Tony Blair's hopes of bringing in a national system of identity cards were looking increasingly imperilled last night amid signs of collapsing public support and panic within the Government.
A YouGov poll for The Daily Telegraph shows that backing for ID cards has plummeted from 78 per cent less than two years ago to 45 per cent.
The figures, released as MPs begin detailed debate of the legislation this week, will dismay ministers who have claimed public support for the project. It will also embolden opponents at Westminster to redouble their fight.
Amid further signs of Labour disarray, it emerged yesterday that the Prime Minister had delivered a furious rebuke to Charles Clarke, the Home Secretary, for "going soft" on the fight against crime.
A Downing Street memo, reported in The Sunday Telegraph, revealed that Mr Blair had intervened to order Mr Clarke to cap the cost of identity cards to limit the Labour backbench rebellion in last week's vote in the Commons.
The memo also revealed that he ordered urgent action to prevent a "sense of fatalism" creeping in to Labour's "respect" agenda which includes ID cards, anti-social behaviour and the fight against crime.
Both No 10 and the Home Office denied that Mr Clarke had been rebuked.
The memo also disclosed that Louise Casey, the national director of Government's anti-social behaviour unit, would now report directly to Mr Blair as well as the Home Secretary.
Labour's post-election problems piled pressure on Mr Blair - who arrived in Singapore yesterday for the decisive vote on London's Olympic bid - to deliver eye-catching deals on Africa and climate change at the G8 summit this week.
But his domestic ID card project is coming under growing fire despite Mr Blair's claims that it will help combat identity theft, benefit fraud, terrorism and abuse of the immigration system.
As well as civil liberties concerns, many MPs are worried about the cost of the technically-ambitious scheme.
The Government's majority of 67 fell to 31 at the Bill's second reading last week, and the legislation faces further difficulties in the Commons and a hostile reaction in the Lords.
Today's survey suggests that voters are increasingly fearful about the costs of ID cards and the prospect of administrative chaos that could plague their introduction.
Only one in 10 believes that the cards would be introduced efficiently while 84 per cent think they will bring "disruption and inconvenience".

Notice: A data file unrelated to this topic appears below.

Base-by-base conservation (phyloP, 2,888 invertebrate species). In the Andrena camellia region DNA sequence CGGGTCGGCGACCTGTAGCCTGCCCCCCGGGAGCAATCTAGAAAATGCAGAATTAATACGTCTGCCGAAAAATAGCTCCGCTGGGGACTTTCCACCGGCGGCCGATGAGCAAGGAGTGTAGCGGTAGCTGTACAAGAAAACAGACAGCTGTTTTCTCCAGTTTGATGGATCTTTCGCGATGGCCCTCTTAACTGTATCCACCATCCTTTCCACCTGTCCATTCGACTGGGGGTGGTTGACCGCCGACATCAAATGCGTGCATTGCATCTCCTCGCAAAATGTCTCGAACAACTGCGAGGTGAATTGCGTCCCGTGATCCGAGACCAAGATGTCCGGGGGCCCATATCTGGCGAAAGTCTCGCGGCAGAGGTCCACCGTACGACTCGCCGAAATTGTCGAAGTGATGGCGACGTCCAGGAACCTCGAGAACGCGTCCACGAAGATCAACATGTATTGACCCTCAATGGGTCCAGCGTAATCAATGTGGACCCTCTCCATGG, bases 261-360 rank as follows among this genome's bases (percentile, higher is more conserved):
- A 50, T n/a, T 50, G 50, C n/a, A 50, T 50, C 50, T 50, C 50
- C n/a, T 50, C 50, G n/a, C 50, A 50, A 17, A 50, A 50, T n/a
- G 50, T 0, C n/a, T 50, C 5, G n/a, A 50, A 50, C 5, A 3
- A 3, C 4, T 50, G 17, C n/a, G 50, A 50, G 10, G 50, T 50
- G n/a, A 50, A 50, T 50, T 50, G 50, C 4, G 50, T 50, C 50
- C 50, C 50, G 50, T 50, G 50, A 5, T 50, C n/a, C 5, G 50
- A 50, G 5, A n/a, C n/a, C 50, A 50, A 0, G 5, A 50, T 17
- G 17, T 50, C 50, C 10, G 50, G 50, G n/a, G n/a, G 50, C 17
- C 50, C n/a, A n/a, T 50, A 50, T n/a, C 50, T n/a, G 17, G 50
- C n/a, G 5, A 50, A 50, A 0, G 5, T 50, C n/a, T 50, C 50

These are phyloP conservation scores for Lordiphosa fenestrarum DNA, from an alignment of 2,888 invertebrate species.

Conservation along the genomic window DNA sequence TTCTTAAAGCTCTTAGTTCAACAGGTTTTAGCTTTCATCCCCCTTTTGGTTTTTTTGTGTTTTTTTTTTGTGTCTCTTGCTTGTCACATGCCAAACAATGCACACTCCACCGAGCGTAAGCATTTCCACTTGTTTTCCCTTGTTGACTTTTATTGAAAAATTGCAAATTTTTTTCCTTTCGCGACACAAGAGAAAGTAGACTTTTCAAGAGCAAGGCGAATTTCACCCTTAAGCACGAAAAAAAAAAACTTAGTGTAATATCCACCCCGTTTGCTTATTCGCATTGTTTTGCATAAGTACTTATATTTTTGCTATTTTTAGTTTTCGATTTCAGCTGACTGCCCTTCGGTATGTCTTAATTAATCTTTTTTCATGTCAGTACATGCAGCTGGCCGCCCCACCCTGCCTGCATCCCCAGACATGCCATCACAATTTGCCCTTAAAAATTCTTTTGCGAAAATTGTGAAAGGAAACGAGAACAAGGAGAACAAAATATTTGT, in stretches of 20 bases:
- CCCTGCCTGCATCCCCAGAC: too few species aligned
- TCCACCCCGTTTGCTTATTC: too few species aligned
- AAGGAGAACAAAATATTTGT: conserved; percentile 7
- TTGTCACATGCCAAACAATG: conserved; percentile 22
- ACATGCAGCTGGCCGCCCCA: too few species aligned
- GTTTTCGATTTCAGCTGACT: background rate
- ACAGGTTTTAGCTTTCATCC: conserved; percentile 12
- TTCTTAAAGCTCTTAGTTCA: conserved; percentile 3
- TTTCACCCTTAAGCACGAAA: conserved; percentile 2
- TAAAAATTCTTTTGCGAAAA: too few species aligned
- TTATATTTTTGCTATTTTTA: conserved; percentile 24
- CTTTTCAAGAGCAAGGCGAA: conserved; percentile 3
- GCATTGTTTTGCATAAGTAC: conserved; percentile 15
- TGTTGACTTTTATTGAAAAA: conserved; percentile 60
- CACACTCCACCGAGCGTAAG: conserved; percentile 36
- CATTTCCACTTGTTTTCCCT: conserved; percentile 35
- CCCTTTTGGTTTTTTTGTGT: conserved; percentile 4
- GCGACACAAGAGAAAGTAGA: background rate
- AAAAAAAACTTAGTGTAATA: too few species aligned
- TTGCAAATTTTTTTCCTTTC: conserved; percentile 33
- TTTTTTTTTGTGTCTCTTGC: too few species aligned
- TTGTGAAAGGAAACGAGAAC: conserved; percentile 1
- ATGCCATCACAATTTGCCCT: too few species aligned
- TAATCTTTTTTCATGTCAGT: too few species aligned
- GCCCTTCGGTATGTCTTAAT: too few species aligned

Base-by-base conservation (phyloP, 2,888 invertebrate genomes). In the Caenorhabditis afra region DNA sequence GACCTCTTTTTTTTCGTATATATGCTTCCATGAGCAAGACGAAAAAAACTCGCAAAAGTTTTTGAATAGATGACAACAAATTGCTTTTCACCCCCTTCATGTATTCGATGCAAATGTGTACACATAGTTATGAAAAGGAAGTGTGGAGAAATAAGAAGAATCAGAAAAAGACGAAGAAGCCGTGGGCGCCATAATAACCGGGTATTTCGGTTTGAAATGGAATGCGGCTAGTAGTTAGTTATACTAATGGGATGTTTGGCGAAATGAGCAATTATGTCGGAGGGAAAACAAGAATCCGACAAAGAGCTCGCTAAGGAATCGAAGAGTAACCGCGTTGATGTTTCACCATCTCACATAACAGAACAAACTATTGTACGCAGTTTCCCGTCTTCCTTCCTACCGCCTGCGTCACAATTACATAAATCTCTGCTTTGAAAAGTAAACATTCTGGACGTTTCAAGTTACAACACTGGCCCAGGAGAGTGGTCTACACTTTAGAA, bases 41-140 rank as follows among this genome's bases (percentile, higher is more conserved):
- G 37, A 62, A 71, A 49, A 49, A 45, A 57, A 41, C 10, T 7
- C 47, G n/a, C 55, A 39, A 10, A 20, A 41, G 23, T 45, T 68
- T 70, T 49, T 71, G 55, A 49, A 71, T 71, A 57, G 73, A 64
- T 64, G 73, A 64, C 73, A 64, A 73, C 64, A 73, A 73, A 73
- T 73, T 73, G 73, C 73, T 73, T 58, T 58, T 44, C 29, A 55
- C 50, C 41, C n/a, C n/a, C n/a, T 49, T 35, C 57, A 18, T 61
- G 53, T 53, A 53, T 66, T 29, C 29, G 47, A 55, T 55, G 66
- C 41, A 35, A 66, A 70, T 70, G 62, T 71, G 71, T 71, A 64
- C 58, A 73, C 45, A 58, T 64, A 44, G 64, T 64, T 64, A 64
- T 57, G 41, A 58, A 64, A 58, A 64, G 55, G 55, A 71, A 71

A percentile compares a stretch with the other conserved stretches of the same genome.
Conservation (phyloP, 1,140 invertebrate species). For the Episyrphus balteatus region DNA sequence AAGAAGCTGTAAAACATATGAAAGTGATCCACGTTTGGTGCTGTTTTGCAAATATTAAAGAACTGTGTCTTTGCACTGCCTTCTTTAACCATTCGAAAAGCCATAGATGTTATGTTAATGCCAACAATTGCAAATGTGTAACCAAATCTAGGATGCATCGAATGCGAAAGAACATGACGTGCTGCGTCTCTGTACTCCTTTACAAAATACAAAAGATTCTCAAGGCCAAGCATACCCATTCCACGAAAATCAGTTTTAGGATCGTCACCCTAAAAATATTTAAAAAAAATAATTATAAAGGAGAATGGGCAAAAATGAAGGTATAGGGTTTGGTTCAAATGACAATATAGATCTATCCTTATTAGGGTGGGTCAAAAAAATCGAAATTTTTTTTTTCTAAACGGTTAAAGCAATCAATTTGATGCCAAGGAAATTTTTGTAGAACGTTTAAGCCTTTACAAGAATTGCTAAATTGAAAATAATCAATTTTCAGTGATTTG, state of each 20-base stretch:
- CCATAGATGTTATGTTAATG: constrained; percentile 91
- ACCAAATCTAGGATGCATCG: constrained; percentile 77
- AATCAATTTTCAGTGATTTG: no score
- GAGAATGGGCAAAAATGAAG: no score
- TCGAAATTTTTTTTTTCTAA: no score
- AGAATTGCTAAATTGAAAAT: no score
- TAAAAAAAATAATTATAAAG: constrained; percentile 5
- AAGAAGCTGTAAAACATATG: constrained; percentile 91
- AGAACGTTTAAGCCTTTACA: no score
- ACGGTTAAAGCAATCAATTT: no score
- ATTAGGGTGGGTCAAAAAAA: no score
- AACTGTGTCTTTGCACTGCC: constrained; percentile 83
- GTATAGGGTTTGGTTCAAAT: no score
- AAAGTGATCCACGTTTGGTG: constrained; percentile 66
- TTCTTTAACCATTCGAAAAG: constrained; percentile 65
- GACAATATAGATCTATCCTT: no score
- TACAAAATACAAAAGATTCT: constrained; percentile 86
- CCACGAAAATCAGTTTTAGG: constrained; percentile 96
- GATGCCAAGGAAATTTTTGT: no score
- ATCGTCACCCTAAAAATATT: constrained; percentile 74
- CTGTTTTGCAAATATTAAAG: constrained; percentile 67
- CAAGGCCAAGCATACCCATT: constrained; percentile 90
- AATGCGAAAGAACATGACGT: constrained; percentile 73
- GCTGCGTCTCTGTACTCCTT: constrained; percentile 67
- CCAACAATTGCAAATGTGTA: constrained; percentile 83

MPs who oppose the plans predicted last night that Mr Blair would be forced to shelve a scheme he had hoped to force on to the Statute Book within a year.
John McDonnell, the Labour MP for Hayes and Harlington, said: "As people become more aware of the cost, the inability of the technology to work and the impact on civil liberties they realise they don't want ID cards. At some stage the Government will have to accept reality and let the whole idea die quietly."
Kate Hoey, the Labour MP for Vauxhall, said: "In another six months support will sink even further. This is the Government's opportunity to recognise reality, stop wasting public money and get out while the going is good."
David Davis, the favourite to succeed Michael Howard as Tory leader, said: "The Government has not just lost the argument on ID cards. It is also losing the plot on this massive project which shows every sign of spiralling out of control."
Last week a report by academics at the London School of Economics (LSE) said the cost of cards could be as high £20 billion - three times Government estimates. The LSE put the lowest cost to each individual at £170.
Mr Clarke dismissed the LSE figures saying the total cost of a biometric passport containing fingerprints and an iris scan - and a separate ID card - would be around £100 and hinted that he would cap the bill at that level.
Last week Mr Blair suggested that he does not see ID cards as an issue of confidence. Asked whether he could be persuaded to drop the plan if the opposition became overwhelming, he said: "I did not come into politics to introduce identity cards."